Whatever extent people might want to get a good return without doing something concrete for the economy, policymakers should resist giving them that. Once the economy starts doing better then it becomes easier to do this but under the current environment that is what you need to take away.
People are understandably going to be distressed that they are not getting a real return on their savings, but we have to get those funds to work.
Q: Could one objection be that those on lower incomes, who have limited ability to save, would be uncomfortable being forced to invest?
A: The whole point is that is should be temporary. The economy would get stimulated and then things would be better, so it is not like you have to worry about people saving for their retirements.
Most of those who are already retired in the US are getting a lot of their pension through social security, which would not go away, and overall they should be better off from the economy recovering quicker. They would indeed get lower returns for a year and half or so, but over a little bit longer term they should get better returns.
That said, there is no question that people will be able to demagogue over this issue fairly easily. What gives me hope that something like this could happen is that there are a lot of countries in the world and any one of them could do it. You just need one to get the ball rolling.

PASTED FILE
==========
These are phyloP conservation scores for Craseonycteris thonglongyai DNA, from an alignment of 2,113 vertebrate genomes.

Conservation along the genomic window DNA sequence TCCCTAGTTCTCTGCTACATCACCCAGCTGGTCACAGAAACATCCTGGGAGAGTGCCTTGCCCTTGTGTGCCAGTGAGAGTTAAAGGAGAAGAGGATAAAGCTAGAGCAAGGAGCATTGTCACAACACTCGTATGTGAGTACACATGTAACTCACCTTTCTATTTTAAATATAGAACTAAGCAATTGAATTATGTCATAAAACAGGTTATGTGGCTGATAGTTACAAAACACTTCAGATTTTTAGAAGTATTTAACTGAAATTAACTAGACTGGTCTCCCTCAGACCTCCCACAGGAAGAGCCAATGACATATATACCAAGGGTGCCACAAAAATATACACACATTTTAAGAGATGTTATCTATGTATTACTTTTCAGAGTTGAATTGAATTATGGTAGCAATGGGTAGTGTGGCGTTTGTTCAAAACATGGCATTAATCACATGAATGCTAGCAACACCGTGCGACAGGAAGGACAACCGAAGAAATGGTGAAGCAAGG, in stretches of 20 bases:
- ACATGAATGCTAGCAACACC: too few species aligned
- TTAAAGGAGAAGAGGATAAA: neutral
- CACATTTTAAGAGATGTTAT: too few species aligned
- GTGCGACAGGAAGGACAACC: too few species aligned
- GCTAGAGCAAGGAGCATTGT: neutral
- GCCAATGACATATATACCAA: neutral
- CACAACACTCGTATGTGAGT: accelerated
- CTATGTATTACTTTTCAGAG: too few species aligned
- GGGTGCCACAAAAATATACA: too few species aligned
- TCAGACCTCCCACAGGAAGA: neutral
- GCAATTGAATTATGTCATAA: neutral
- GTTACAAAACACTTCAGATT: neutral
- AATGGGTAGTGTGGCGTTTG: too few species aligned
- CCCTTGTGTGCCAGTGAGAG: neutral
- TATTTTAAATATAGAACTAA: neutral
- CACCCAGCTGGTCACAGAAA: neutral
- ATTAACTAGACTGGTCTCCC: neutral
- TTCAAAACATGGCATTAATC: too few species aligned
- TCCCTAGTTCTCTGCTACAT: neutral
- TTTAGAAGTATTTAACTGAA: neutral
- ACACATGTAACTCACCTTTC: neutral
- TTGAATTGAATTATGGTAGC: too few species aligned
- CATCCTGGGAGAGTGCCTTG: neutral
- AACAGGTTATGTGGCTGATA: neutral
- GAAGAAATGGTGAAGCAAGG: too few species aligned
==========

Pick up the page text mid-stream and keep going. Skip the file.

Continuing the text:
Q: Do you think that the Federal Reserve continuing with its Quantitative Easing programme has been the correct decision or should central bankers have been bolder in their policy choices?
A: I do not think there are a lot of problems with quantitative easing and given the current institutional structures it is exactly what the Fed should be doing. But the one serious downside to the policy is that it does involve the Fed buying high and selling low, so it is likely to lose money.
The mortgage-backed securities are better because on the one hand you have the general equilibrium effect because of making the assets more valuable as you stimulate the economy. With long-term treasury bonds, however, you really are going to buy high and sell low. If not then you are not having the effect on the economy that you need to.
Bernanke has done an amazing job of doing things differently than they have been done before. Electronic money may be too far from him, however, and would require an act of Congress.
Q: Could electronic money actually facilitate greater tax evasion and fraudulent practices by making it easier to transfer money overseas?
A: I am not really worried about that. The fight against terrorism has made countries clamp down a lot on bank secrecy and it is a lot weaker than it was a few years ago.
We put a lot of squeeze on terrorists through tracking their finances and as a consequence bank secrecy has been eroded. The fact that you are hearing about all of these offshore accounts these days is a good sign.
Inherently electronic transfers can be tracked as long as the government gets the subpoena rights it would ask for (although that is in itself a very contentious issue). Paper currency, however, is much harder to physically track.
Miles Kimball is professor of economics and survey research at the University of Michigan